In 2019, “companies spent an estimated R10.2 billion on corporate social investment (CSI) in South Africa.” (Trialogue Business in Society Handbook 2019) The retail and wholesale (22%), mining and quarrying (19%) and financial services (16%) sectors made up the top three contributors. While CSI is not to be confused with a company’s purpose, the two can often be very closely aligned, with one giving rise to the other. Let’s take a look at how an effective CSI programme has the ability to impact the community it serves, the business that backs it and the employees who drive it.
“Only a life lived for others is worth living.” – Albert Einstein
There are many ways in which a business can support and impact people through its CSI programme, all of which can contribute significantly to the upliftment of the community. These include creating job opportunities, improving facilities at schools, offering bursaries and empowering people through skills development.
According to the Trialogue Business in Society Handbook, in South Africa, “education was supported by 94% of companies and accounted for an average of half of companies’ CSI spend (50%) in 2019, up from 44% in 2018. Social and community development remained the second most supported sector and health the third, with 77% and 51% of companies funding these sectors respectively.”
“Creating a strong business and building a better world are not conflicting goals – they are both essential ingredients for long-term success.” – Bill Ford
While the primary intention of a CSI programme is neither to drive company profit nor function as a marketing strategy, playing an active role in community upliftment can have notable knock-on effects for the business behind the initiative. These can be as varied as increasing brand recognition among clients and consumers, building the business’ reputation, attracting top talent and increasing customer loyalty.
Perhaps, however, one of the most valuable outcomes of a CSI programme is its ability to help foster a sense of purpose within the business – something that research conducted by the EY Beacon Institute and Harvard Business School has shown drives measurable economic results.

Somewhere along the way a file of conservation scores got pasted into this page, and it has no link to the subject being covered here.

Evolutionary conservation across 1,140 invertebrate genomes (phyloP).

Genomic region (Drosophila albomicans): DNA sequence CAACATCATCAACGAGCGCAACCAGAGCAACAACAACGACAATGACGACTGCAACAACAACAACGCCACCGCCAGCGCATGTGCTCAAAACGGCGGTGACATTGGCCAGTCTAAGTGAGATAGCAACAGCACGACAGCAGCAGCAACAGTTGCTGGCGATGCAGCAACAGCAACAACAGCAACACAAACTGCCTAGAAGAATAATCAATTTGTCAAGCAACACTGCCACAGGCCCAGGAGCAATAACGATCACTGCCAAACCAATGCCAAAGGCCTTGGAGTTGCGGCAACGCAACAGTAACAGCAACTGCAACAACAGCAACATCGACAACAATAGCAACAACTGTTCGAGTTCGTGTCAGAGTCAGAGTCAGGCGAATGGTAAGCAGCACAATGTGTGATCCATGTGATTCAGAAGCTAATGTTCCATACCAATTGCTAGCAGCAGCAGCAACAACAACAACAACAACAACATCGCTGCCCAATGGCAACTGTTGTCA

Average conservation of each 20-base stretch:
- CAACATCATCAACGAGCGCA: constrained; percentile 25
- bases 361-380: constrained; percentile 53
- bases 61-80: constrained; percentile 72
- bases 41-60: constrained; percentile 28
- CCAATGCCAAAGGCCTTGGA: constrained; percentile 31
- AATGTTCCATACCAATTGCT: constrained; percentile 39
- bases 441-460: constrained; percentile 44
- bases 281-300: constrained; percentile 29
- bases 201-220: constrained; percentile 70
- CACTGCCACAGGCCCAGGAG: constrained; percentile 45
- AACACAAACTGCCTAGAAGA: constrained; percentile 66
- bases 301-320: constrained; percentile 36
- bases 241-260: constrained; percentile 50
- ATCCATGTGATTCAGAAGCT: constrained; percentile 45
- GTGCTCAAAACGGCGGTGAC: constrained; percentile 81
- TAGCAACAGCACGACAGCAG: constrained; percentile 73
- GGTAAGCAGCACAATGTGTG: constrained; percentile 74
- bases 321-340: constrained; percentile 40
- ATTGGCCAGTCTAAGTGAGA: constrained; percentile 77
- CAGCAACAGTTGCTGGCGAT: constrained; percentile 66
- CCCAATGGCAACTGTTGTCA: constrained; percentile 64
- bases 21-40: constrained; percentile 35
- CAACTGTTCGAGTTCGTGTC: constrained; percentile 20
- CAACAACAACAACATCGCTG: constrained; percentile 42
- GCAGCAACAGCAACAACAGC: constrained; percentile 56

The Business Case for Purpose (2015), a global survey of 474 executives, found that, “in those organizations where purpose had become a driver of strategy and decision-making, executives reported a greater ability to deliver revenue growth and drive successful innovation and ongoing transformation.” What’s more, when analysing the growth of companies in the three years leading up to the survey, 58% of prioritizers (companies where purpose was clearly articulated and understood) experienced growth of more than 10% vs. 51% of developers (companies where purpose was understood by some areas better than others) and just 42% of laggards (companies where purpose was not well understood or communicated).
“In my view the successful companies of the future will be those that integrate business and employees’ personal values. The best people want to do work that contributes to society with a company whose values they share, where their actions count and their views matter.” – Jeroen van der Veer
An effective CSI programme, one that is closely aligned with a business’ purpose and values, has the ability to create a sense of purpose not just within the business, but amongst employees as well. And that spells success for both.
The 2015 Workforce Purpose Index, a US-based study conducted by Imperative and New York University, found that “on every measure, purpose-oriented workers have better outcomes than their peers: 20% longer expected tenure, 50% more likely to
be in leadership positions, 47% more likely to be promoters of their employers, 64% higher levels of fulfillment in their work.”
In 2016, Imperative partnered with LinkedIn – this time to conduct “the largest global study on the role of purpose in the workforce” which surveyed 26,151 LinkedIn members in 40 countries around the world. The findings were published in the Purpose at Work, 2016 Global Report, which confirmed that “purpose is an important factor in the workplace globally, with more and more employees putting a premium on jobs that allow them to connect with their purpose.”
It found that purpose-oriented professionals experienced greater job satisfaction than their non purpose-oriented counterparts (73% vs 64%) and were also more likely to stay with one company for over three years (39% vs. 35%).
Lithon is a Namibian-based company whose purpose – making a significant and positive impact in the lives of people – is supported by a CSI programme that has been placed firmly front and centre and run through the Lithon Foundation, a section 21 company and welfare organisation with the Ministry of Health and Social Services.
The foundation is built on the principle of bringing love and hope to people and organisations, an objective it achieves by supporting, guiding and strengthening individuals and organisations that are already making a difference in the lives of people and communities.
To find out more about the work Lithon does, visit lithonfoundation.org.
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